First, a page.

Saturday 6 June 2015

We must find a common purpose in Scotland

The difficulty we have in Scotland is that around half the population desperately want independence while half the population desperately don’t. If there were to be another independence referendum this September what would be the result? I’ve no idea. It might be that another passionate Yes campaign would take them over the line. On the other hand, the same arguments that No put forward last time would still apply and in addition Scotland’s fiscal position is rather worse than was portrayed last summer by the SNP. The economics would again be scrutinised by experts and the vast majority of those experts would say that Scotland would be much poorer as an independent country. This would all be portrayed as very negative. No doubt it is. I would hope that any Pro UK campaign in the future would talk much more about how great a country the UK is. But economics is a vital part of elections and so I have no doubt that many people would reflect on the impact independence would have on their personal circumstances.

At the moment the SNP while in theory wishing to have Full Fiscal Autonomy (FFA) don’t want it now. It’s rather like Saint Augustine’s statement “Lord make me chaste, but not yet” One of the SNP MPs George Kerevan has described (FFA) as economic suicideScotland requires money from the UK government to break even. If we did not have that money we would have to raise taxes hugely and cut public spending massively. One wonders rather then why Mr Kerevan is an SNP MP given that he has so ably pointed out one of the main benefits of Scotland being a part of the UK.
The reason Mr Kerevan is an SNP MP, probably has nothing to do with the economics. He no doubt thinks Scotland ought to be independent simply because Scotland is a country. The "independence come what may argument" has a lot going for it. I have no quarrel with someone who says I don’t care if Scotland would be poorer as we would have our own sovereign parliament and it would be worth it. Lots of people around the world have argued in this way.  Independence made Ireland worse off materially for 50 years it also caused civil war partition and years of terrorism in Northern Ireland. It's clear then that many people are willing to go through tough times to get independence.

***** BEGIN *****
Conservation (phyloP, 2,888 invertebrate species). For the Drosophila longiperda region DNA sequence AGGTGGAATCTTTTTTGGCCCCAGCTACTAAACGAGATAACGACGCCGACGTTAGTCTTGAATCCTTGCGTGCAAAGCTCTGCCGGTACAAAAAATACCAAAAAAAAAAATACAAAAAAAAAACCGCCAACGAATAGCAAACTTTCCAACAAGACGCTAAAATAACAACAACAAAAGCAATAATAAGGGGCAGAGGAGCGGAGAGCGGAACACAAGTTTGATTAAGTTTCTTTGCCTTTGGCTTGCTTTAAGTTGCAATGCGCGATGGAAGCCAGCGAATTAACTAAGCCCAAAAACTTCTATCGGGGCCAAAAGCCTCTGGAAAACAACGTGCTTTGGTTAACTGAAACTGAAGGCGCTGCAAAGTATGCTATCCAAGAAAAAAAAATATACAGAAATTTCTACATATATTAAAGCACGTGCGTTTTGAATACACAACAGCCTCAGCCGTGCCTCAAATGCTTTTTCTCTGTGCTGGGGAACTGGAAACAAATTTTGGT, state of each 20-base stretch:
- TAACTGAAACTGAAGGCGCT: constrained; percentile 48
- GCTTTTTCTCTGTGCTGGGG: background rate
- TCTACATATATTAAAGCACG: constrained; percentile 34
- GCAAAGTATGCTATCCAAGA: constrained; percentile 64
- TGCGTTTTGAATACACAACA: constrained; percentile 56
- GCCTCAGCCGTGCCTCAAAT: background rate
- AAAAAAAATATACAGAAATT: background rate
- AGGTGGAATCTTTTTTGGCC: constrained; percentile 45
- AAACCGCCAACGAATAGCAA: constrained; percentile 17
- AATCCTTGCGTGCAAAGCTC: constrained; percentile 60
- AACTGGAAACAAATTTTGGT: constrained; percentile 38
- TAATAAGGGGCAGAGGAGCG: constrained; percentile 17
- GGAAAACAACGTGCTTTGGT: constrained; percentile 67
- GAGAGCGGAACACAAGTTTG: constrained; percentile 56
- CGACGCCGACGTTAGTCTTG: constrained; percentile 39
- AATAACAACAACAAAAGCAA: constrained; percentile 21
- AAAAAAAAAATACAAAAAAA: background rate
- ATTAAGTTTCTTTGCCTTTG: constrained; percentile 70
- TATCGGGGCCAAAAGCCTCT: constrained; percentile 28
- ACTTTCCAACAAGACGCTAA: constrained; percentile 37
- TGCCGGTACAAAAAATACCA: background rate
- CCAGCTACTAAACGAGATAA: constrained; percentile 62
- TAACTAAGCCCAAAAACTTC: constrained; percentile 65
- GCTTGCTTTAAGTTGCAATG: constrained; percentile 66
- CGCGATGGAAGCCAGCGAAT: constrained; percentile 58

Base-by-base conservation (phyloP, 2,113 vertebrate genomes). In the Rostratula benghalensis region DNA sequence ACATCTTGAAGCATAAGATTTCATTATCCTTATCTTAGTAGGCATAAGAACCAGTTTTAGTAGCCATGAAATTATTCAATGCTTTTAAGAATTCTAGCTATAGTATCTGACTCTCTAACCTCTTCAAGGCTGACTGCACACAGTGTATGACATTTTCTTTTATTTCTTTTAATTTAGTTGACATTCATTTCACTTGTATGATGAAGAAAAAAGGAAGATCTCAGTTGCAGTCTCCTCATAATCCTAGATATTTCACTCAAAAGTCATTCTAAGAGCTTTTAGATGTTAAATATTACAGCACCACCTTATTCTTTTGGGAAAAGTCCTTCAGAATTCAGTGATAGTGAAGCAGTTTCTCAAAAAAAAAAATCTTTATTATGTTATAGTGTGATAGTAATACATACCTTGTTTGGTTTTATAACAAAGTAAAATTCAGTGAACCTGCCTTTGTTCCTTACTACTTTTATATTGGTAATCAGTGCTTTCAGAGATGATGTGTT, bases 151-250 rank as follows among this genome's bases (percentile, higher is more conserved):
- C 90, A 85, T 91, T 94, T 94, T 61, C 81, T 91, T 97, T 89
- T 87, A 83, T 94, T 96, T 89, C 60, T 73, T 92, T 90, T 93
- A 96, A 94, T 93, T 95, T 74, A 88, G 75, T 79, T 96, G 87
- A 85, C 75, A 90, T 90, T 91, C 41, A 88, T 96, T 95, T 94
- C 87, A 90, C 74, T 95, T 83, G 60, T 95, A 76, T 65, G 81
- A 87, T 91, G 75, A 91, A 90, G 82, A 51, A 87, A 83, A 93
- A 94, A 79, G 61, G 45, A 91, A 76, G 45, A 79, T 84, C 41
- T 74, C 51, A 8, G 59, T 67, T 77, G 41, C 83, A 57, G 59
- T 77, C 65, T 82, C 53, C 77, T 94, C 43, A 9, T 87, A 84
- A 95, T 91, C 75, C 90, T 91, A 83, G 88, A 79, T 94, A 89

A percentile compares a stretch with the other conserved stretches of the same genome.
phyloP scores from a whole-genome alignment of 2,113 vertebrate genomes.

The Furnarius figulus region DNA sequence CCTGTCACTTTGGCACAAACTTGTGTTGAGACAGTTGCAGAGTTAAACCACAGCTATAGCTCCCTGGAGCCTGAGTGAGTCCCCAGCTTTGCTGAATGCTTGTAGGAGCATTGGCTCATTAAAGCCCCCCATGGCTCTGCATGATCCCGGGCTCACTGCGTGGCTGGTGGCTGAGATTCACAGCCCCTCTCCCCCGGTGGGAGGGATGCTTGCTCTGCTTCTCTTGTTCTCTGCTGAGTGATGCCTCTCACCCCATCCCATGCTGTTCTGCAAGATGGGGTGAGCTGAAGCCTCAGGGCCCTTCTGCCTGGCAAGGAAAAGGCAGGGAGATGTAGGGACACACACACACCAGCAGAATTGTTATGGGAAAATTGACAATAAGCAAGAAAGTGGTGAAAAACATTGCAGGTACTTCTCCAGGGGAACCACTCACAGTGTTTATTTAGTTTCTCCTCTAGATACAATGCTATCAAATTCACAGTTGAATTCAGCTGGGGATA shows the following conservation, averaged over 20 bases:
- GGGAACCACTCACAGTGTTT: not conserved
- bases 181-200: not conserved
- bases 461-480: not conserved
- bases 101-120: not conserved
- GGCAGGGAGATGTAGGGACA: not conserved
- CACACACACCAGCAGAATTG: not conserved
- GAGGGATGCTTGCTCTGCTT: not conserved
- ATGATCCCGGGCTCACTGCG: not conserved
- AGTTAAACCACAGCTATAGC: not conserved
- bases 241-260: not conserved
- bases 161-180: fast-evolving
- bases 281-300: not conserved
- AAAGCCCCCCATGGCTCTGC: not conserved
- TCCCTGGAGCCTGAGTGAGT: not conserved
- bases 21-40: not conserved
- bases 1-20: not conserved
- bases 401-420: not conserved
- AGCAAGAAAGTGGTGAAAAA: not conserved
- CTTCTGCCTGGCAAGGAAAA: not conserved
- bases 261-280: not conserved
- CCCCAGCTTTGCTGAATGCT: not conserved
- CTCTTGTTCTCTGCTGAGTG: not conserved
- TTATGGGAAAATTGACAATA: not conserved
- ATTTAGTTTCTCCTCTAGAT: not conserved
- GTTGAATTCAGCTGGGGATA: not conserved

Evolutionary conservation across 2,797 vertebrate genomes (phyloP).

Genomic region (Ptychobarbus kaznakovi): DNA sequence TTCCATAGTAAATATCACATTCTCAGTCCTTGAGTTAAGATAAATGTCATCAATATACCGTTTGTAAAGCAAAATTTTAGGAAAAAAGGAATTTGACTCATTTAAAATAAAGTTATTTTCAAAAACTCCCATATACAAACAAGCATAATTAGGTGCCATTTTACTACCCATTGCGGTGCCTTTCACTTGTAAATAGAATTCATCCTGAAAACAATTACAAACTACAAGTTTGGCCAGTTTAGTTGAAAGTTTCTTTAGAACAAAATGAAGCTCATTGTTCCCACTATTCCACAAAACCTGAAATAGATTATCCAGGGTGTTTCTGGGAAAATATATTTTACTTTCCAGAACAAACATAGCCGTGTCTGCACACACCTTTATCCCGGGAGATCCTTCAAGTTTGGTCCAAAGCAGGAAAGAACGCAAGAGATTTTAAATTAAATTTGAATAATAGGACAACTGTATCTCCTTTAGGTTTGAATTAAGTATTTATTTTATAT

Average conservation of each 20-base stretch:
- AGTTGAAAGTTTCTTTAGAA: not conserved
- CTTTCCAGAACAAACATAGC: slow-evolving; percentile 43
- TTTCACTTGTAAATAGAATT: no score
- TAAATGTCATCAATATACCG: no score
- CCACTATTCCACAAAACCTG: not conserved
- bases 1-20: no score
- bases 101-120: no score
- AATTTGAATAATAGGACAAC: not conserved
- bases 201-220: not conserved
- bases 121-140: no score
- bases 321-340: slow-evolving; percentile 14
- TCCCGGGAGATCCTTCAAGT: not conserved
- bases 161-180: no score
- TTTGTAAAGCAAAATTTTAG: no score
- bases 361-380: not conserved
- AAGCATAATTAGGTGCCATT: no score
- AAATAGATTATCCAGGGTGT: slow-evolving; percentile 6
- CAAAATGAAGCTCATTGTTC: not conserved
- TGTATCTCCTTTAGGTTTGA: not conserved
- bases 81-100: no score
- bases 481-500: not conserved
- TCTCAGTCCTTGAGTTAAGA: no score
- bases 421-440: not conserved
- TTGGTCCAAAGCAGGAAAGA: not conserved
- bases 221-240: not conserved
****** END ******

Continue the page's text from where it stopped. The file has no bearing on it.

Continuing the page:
But this is not the argument that was presented to us. The SNP argued during the referendum not so much that Scotland ought to be independent come what may, but rather that we’d all be much better off. They convinced rather a lot of people, but mainly among those who either don’t care about the economics, the fundamentalists who want independence come what may, or amongst those who were willing to be led by the fundamentalists.  Would that tactic work again? It might. We live in a Scotland that has just voted for 56 SNP MPs. It isn’t exactly as if the SNP record in government in Scotland deserves such a level of support. They haven’t done wonders with those areas of Scottish life that they control. Quite the reverse. Moreover what these MPs are supposed to want, i.e. Full Fiscal Autonomy they in fact don’t want, that is if they actually all understand what FFA is. But if they don’t want FFA just yet, they clearly don’t want independence just yet either. Independence is after all FFA with bells on. So the Scottish electorate just voted for 56 MPs who represent a party that has not made a particularly good job of running Scotland and who have a policy they don’t in fact want. At least not yet.  As I frequently say, can we have another electorate please?